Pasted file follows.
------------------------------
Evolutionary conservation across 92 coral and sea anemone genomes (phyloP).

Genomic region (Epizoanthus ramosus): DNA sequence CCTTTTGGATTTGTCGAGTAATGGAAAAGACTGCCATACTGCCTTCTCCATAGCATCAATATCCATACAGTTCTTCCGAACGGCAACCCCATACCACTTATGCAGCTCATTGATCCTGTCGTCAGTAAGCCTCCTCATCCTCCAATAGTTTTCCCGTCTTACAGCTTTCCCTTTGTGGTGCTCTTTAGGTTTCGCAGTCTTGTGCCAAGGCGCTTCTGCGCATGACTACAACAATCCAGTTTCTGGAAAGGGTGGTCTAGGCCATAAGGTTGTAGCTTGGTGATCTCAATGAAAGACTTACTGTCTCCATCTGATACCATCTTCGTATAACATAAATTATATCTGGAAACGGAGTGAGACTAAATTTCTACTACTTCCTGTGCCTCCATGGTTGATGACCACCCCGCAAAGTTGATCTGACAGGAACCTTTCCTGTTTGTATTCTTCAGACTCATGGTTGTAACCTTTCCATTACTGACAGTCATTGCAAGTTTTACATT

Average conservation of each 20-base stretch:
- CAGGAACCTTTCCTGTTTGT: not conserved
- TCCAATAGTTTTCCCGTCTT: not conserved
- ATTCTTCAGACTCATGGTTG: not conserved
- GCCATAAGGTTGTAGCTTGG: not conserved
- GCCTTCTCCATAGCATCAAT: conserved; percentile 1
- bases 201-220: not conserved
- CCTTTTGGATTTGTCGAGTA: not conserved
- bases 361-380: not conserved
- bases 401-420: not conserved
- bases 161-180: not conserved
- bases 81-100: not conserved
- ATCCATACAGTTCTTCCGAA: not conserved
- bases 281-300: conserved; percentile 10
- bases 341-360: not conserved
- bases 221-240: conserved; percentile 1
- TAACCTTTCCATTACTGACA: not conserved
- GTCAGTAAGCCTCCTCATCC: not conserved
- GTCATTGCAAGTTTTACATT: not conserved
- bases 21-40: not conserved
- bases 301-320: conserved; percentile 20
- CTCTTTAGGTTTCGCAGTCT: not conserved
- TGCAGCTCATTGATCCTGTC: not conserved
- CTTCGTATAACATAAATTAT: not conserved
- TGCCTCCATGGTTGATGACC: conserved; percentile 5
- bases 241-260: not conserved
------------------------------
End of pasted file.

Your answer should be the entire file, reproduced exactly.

Evolutionary conservation across 92 coral and sea anemone genomes (phyloP).

Genomic region (Epizoanthus ramosus): DNA sequence CCTTTTGGATTTGTCGAGTAATGGAAAAGACTGCCATACTGCCTTCTCCATAGCATCAATATCCATACAGTTCTTCCGAACGGCAACCCCATACCACTTATGCAGCTCATTGATCCTGTCGTCAGTAAGCCTCCTCATCCTCCAATAGTTTTCCCGTCTTACAGCTTTCCCTTTGTGGTGCTCTTTAGGTTTCGCAGTCTTGTGCCAAGGCGCTTCTGCGCATGACTACAACAATCCAGTTTCTGGAAAGGGTGGTCTAGGCCATAAGGTTGTAGCTTGGTGATCTCAATGAAAGACTTACTGTCTCCATCTGATACCATCTTCGTATAACATAAATTATATCTGGAAACGGAGTGAGACTAAATTTCTACTACTTCCTGTGCCTCCATGGTTGATGACCACCCCGCAAAGTTGATCTGACAGGAACCTTTCCTGTTTGTATTCTTCAGACTCATGGTTGTAACCTTTCCATTACTGACAGTCATTGCAAGTTTTACATT

Average conservation of each 20-base stretch:
- CAGGAACCTTTCCTGTTTGT: not conserved
- TCCAATAGTTTTCCCGTCTT: not conserved
- ATTCTTCAGACTCATGGTTG: not conserved
- GCCATAAGGTTGTAGCTTGG: not conserved
- GCCTTCTCCATAGCATCAAT: conserved; percentile 1
- bases 201-220: not conserved
- CCTTTTGGATTTGTCGAGTA: not conserved
- bases 361-380: not conserved
- bases 401-420: not conserved
- bases 161-180: not conserved
- bases 81-100: not conserved
- ATCCATACAGTTCTTCCGAA: not conserved
- bases 281-300: conserved; percentile 10
- bases 341-360: not conserved
- bases 221-240: conserved; percentile 1
- TAACCTTTCCATTACTGACA: not conserved
- GTCAGTAAGCCTCCTCATCC: not conserved
- GTCATTGCAAGTTTTACATT: not conserved
- bases 21-40: not conserved
- bases 301-320: conserved; percentile 20
- CTCTTTAGGTTTCGCAGTCT: not conserved
- TGCAGCTCATTGATCCTGTC: not conserved
- CTTCGTATAACATAAATTAT: not conserved
- TGCCTCCATGGTTGATGACC: conserved; percentile 5
- bases 241-260: not conserved